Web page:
Sri Lanka's One day batting sensation Sanath Jayasuriya who was signed up for US $ 500,000 byWorldtel will sign a 3 year contract valued at US $ 300,000 with Pepsi Cola International (India) tomorrow. Jayasuriya signed an exclusive five year deal with WorldTel last month which takes him into the league of multimillionaire cricketers today.
The black Superman who scored a triple century in a Test against India recently has got a five year contract which is upwards of US $ 500,000 for five years according to WorldTel boss Mark Mascaren has who is very much in the new's these days.
Jayasuriya's contract seems mediocre by current international standards but the WorldTel boss believes that Sanath could earn far more than his signing amount reflects. According to him, Jayasuriya could earn more than Pakistan's Waqar Younis, reportedly paid 100,000 sterling by Glamorgan this year if he plays County cricket next year.
Sri Lanka's National Olympic Committee has reprimanded sprint queen Susanthika Jayasinghe for making ever-increasing financial demands and even threatening to keep away from next year's Commonwealth Games if her fees for winning the Silver medal in the Athens World Games were not paid immediately.
NOC President Hemasiri Fernando and coach Derwin Perera both said yesterday they had told Susanthika to get down to training for the Commonwealth Games and for the Olympics in the year 2000.
The Sunday Times learns the International Amateur Athletics Federation has been given Susanthika's bank account number to credit the fee directly to her.
It is also reported that Susanthika has been given Rs. 1 million by her sponsor, John Keells, a house, a vehicle worth Rs. 1.2 million and Rs. 1.5 million in cash.
The Pakistan Cricket Board (PCB) and the star players were on a collision course when chief executive Majid Khan held Wasim Akram and Waqar Younis by the scruff of their necks and blamed them for the home team's defeat in its quadrangular tournament.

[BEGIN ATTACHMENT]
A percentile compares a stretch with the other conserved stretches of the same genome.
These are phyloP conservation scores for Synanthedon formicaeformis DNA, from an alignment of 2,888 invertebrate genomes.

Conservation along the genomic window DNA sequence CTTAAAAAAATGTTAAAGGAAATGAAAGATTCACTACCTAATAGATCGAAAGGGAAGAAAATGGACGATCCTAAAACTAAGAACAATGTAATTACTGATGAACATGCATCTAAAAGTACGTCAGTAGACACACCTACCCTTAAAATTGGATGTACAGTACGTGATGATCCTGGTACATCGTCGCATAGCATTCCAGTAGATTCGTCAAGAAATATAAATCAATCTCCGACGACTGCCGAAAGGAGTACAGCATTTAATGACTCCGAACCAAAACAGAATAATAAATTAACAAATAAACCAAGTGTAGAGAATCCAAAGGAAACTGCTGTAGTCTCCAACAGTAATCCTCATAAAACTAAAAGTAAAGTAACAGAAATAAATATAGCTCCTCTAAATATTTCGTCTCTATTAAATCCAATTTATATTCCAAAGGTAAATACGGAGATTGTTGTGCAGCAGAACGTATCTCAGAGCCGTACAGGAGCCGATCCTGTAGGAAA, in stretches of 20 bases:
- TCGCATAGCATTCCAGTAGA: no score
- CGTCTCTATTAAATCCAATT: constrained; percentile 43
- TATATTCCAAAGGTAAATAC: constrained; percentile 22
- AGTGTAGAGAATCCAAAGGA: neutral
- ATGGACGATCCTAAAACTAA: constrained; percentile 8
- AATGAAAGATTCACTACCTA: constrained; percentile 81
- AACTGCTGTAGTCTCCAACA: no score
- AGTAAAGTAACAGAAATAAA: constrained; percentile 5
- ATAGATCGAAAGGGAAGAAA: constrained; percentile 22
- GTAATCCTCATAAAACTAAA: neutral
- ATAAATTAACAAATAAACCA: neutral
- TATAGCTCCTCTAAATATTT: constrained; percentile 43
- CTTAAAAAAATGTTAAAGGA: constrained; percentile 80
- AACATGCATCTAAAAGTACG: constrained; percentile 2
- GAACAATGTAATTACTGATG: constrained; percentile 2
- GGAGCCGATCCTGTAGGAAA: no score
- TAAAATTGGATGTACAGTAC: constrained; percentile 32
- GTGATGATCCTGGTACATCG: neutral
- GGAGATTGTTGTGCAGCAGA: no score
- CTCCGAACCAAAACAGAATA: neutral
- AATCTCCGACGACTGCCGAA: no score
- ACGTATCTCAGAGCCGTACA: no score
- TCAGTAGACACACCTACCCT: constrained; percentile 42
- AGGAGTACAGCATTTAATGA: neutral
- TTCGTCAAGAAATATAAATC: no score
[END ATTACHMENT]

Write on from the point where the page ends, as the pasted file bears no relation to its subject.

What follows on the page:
"Both Wasim (Akram) and Waqar (Younis) are past their prime," Pakistan's leading Urdu language JANG quoted Majid Khan as saying on Saturday morning.
"The two were the best bowling combination but not now," the largest circulation daily added. "Wasim and Waqar were match-winners but now they are struggling to keep up the pace set by the youngsters. They are trying to retain their places in the team which is getting tougher and tougher for them," Majid was quoted as saying.
"I think that it is time the fresh blood is injected into the team. The two are on their decline and I don't want to see a situation where Pakistan has pacers who can't get Zimbabwe out twice in a match," the newspaper said.
Majid was upset with the way Wasim Akram handled the team. "It was devastating to see such an experienced and professional cricketer like Wasim Akram make childish and amateurish mistakes."
Majid was referring to Akram's decision of sending Aamir Sohail and Ijaz Ahmad back-to-back in the match against Sri Lanka. The duo, it may be added, had come to the match with almost nothing behind them and wanted some runs to cement their places in the side. Though both the batsmen got runs, Pakistan's run-rate, which was over six in the first 10 overs, came down to little over four after 25 overs.